Slashdot is powered by your submissions, so send in your scoop


Forgot your password?
Verizon Television The Internet

Verizon Loses 18,000 Pay TV Subscribers, Signals Delay For Live TV Streaming Service ( 42

Verizon announced on Thursday that its FiOS video service lost 18,000 net pay TV subscribers in the third quarter, compared with the addition of 36,000 subscribers in the year-ago period and 15,000 subscriber drop in the second quarter. Hollywood Reporter reports: The company said the drop in the latest quarter was "reflecting the ongoing shift from traditional linear video to over-the-top offerings." Verizon, led by chairman and CEO Lowell McAdam, ended the third quarter with a total of 4.6 million subscribers to its FiOS video service, which competes with cable and satellite TV companies. Asked about a planned over-the-top (OTT) TV service from Verizon, Ellis said that the company continues to feel that "there's an opportunity for us to play," but signaling a delay, he emphasized that the company "doesn't want to launch a me-too product." He didn't provide any guidance on when the OTT service would launch, saying that was still "TBD" (to be determined), or what content it could offer beyond saying it was likely to be built "around live programming." Verizon also reported Thursday that it added 66,000 net new FiOS broadband connections in the third quarter to end it with 5.8 million.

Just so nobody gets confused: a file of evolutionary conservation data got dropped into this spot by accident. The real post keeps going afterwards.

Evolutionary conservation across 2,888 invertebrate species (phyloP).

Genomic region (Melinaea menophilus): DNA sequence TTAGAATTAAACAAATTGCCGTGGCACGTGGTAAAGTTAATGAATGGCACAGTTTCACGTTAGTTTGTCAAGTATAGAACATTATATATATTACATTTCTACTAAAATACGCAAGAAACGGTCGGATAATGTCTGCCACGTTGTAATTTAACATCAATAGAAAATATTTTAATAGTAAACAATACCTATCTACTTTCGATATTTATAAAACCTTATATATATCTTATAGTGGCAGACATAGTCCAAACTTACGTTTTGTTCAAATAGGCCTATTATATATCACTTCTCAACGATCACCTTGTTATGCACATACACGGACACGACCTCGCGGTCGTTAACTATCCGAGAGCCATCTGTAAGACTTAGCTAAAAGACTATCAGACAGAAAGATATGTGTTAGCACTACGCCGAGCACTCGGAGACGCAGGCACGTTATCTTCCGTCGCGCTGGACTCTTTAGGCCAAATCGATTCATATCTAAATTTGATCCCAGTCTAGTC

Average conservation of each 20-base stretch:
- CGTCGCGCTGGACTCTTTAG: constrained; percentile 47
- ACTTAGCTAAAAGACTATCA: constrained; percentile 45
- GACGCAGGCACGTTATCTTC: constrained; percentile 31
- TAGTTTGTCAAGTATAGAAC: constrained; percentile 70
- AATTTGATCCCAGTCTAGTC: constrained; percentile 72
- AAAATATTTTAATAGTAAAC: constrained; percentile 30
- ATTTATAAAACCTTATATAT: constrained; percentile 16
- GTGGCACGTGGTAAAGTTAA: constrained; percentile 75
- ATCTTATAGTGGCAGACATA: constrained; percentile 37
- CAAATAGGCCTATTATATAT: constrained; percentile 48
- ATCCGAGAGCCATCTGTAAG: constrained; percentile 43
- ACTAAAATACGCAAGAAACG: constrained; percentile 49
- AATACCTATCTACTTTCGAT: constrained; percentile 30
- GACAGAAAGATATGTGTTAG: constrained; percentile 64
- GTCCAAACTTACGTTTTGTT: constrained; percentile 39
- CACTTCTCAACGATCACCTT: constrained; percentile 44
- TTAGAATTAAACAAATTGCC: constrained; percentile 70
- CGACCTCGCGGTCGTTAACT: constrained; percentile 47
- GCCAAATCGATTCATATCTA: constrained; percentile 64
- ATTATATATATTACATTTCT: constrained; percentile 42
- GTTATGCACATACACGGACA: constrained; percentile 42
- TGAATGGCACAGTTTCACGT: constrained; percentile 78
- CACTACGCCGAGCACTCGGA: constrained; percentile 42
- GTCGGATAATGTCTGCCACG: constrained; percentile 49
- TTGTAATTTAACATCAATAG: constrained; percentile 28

This discussion has been archived. No new comments can be posted.

Verizon Loses 18,000 Pay TV Subscribers, Signals Delay For Live TV Streaming Service

Comments Filter:
  • normally (Score:3, Interesting)

    by Anonymous Coward on Thursday October 19, 2017 @09:51PM (#55400997)

    when a company loses business, they lower the damn prices.... but NOOOOOO not pay television services. they gouge the remaining subscribers to try to "make up" the lost profits instead.

    captcha: ignorant

    • when a company loses business, they lower the damn prices.... but NOOOOOO not pay television services. they gouge the remaining subscribers to try to "make up" the lost profits instead.